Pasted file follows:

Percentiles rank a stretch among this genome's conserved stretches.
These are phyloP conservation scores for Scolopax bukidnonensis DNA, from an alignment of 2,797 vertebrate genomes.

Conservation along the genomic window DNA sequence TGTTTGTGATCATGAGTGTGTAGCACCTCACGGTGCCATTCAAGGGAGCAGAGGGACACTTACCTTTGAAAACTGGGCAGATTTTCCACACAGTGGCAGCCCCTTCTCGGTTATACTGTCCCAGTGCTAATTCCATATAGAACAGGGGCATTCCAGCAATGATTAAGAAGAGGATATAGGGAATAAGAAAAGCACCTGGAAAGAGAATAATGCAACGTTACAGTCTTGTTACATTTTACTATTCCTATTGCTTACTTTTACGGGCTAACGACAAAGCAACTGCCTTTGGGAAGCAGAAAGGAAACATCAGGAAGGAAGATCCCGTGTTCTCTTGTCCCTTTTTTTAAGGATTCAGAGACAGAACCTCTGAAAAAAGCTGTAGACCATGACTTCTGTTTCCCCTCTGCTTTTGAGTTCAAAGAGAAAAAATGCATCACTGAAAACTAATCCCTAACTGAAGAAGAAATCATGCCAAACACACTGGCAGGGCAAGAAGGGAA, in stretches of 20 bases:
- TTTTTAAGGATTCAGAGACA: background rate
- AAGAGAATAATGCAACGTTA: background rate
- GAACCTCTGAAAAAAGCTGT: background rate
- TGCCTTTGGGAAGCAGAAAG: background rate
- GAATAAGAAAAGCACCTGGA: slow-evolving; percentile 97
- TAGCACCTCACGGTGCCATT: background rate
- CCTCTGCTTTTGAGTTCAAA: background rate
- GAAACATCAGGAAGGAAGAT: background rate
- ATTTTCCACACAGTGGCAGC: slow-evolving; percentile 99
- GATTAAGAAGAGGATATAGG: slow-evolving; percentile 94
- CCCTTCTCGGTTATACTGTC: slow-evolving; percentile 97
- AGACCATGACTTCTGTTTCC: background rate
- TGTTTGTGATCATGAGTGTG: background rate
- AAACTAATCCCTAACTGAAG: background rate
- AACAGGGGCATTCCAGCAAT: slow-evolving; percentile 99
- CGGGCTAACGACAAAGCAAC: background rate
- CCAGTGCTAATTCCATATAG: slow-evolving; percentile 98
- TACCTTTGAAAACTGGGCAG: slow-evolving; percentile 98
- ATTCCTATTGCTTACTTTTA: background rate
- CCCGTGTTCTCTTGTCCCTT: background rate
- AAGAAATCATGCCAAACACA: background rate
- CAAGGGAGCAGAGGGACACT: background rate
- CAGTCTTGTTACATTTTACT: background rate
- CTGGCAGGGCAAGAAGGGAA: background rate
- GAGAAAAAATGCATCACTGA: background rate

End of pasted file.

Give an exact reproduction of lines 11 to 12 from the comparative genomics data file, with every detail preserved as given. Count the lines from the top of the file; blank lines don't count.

- GAAACATCAGGAAGGAAGAT: background rate
- ATTTTCCACACAGTGGCAGC: slow-evolving; percentile 99